gravitational forces are negligible between ordinary household-sized objects but very substantial between objects that are the size of stars. Indeed, gravitation is the most important force on the scale of planets, stars, and galaxies

## Angular SHM

A mechanical watch keeps time based on the oscillations of a balance wheel (Fig. 14.19). The wheel has a moment of inertia I about its axis. A coil spring exerts a restoring torque tz that is proportional to the angular displacement u from the equilibrium position. We write tz = -ku, where k (the...

## Interpreting E, K, and U in SHM

the energy quantities E, K, and U at x = 0, x = ±A/2, and x = ±A. Figure 14.15 is a graphical display of Eq. (14.21); energy (kinetic, potential, and total) is plotted vertically and the coordinate x is plotted horizontally. The parabolic curve in Fig. 14.15a represents the potential energy U = ...

## Kepler's third Law

We have already derived Kepler’s third law for the particular case of circular orbits. Equation (13.12) shows that the period of a satellite or planet in a circular orbit is proportional to the 3 2 power of the orbit radius.

## Determining the value of G

To determine the value of the gravitational constant G, we have to measure the gravitational force between two bodies of known masses m1 and m2 at a known distance r. The force is extremely small for bodies that are small enough to be brought into the laboratory, but it can be measured with an in...

## Using and Converting Units

An equation must always be dimensional consistent. You can’t add apples and automobiles; two terms may be added or equated only if they have the same units.

## A point Mass inside a spherical shell

We assumed at the beginning that the point mass m was outside the spherical shell, so our proof is valid only when m is outside a spherically symmetric mass distribution.

## pressure gauges

The simplest pressure gauge is the open-tube manometer . The U-shaped tube contains a liquid of density r, often mercury or water. The left end of the tube is connected to the container where the pressure p is to be measured, and the right end is open to the atmosphere

## Simple Harmonic motion

The simplest kind of oscillation occurs when the restoring force Fx is directly proportional to the displacement from equilibrium x. This happens if the spring in Figs. 14.1 and 14.2 is an ideal one that obeys Hooke’s law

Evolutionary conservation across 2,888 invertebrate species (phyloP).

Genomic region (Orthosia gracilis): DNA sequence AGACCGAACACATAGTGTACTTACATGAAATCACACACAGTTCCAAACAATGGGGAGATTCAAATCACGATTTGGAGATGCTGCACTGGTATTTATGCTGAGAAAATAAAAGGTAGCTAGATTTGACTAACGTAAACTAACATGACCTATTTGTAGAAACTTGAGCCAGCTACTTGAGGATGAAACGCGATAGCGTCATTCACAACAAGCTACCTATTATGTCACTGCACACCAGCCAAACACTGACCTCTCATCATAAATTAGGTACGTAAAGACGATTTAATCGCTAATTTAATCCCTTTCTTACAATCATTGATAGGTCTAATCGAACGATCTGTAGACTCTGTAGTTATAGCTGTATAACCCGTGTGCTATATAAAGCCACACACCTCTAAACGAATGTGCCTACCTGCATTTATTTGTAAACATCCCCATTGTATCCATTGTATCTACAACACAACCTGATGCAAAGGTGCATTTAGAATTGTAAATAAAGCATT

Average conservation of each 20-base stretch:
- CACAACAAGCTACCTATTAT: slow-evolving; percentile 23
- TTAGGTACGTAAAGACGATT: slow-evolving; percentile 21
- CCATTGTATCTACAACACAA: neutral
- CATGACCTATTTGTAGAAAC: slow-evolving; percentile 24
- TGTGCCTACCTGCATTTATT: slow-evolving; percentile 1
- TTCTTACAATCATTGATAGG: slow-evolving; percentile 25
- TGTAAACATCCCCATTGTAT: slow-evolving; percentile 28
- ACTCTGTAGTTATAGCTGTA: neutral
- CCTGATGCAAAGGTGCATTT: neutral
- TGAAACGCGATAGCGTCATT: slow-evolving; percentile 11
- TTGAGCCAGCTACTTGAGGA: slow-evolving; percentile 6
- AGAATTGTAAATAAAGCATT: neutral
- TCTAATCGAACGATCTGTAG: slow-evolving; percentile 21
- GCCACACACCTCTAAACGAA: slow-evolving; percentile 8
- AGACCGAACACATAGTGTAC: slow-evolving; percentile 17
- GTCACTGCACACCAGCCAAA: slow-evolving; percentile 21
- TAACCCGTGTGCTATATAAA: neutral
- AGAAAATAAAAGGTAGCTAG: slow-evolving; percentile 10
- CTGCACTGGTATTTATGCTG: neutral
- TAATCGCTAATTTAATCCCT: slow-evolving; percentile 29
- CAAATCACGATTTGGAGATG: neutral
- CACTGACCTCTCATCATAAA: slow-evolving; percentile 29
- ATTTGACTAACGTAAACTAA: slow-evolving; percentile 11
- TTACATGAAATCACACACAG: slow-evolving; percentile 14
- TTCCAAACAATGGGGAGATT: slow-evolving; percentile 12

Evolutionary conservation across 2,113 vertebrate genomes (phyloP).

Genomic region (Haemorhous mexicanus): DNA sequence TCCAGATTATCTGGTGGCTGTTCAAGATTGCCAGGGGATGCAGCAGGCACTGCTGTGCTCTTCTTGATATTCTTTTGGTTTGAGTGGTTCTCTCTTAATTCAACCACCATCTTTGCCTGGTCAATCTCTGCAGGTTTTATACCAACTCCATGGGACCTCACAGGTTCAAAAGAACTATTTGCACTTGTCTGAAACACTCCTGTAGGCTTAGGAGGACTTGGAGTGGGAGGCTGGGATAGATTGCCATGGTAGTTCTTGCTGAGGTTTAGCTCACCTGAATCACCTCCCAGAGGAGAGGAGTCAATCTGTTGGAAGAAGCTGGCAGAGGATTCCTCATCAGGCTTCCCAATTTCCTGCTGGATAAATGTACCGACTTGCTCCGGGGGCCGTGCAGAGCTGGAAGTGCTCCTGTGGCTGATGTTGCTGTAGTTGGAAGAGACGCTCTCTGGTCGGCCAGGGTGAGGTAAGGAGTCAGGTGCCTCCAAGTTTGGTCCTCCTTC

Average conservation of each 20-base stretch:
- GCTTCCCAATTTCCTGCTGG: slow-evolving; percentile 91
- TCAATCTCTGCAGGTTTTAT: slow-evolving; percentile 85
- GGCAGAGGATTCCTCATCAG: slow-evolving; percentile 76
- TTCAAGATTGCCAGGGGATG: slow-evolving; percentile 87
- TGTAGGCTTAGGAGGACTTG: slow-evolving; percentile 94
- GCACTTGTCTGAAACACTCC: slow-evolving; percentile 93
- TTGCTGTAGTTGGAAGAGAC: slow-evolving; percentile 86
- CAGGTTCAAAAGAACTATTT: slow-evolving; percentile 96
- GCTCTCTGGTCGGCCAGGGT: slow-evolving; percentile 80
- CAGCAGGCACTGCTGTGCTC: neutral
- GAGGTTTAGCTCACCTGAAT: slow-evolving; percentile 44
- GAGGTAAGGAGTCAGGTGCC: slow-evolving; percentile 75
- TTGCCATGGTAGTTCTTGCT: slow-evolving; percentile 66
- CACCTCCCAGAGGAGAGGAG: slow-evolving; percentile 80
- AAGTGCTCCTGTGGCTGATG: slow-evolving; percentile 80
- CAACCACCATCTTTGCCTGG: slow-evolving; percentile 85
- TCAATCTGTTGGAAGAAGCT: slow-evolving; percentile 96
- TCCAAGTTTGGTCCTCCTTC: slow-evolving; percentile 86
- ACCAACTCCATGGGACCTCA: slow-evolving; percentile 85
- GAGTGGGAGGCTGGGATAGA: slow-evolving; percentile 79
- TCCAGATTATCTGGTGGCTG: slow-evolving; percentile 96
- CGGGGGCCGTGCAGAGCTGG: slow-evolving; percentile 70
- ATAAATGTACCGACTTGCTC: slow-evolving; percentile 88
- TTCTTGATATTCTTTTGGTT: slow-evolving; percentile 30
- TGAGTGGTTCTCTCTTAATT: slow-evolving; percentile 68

## eLastiCitY and pLastiCitY

Hooke’s law—the proportionality of stress and strain in elastic deformations— has a limited range of validity. In the preceding section we used phrases such as “if the forces are small enough that Hooke’s law is obeyed.” Just what are the limitations of Hooke’s law? What’s more, if you pull, sque...

## Black holes

In 1916 Albert Einstein presented his general theory of relativity, which included a new concept of the nature of gravitation. In his theory, a massive object actually changes the geometry of the space around it

## solving rigid-body equilibrium problems

There are just two key conditions for rigid-body equilibrium: The vector sum of the forces on the body must be zero, and the sum of the torques about any point must be zero. To keep things simple, we’ll restrict our attention to situations in which we can treat all forces as acting in a single pl...

## Kepler's first law

First consider the elliptical orbits described in Kepler’s first law. Figure 13.18 shows the geometry of an ellipse. The longest dimension is the major axis, with half-length a; this half-length is called the semi-major axis.

## A visit to a Black hole

At points far from a black hole, its gravitational effects are the same as those of any normal body with the same mass. If the sun collapsed to form a black hole, the orbits of the planets would be unaffected. But things get dramatically different close to the black hole.

We still need to find the displacement x as a function of time for a harmonic oscillator. Equation (14.4) for a body in SHM along the x-axis is identical to Eq. (14.8) for the x-coordinate of the reference point in uniform circular motion with constant angular speed v = 2k/m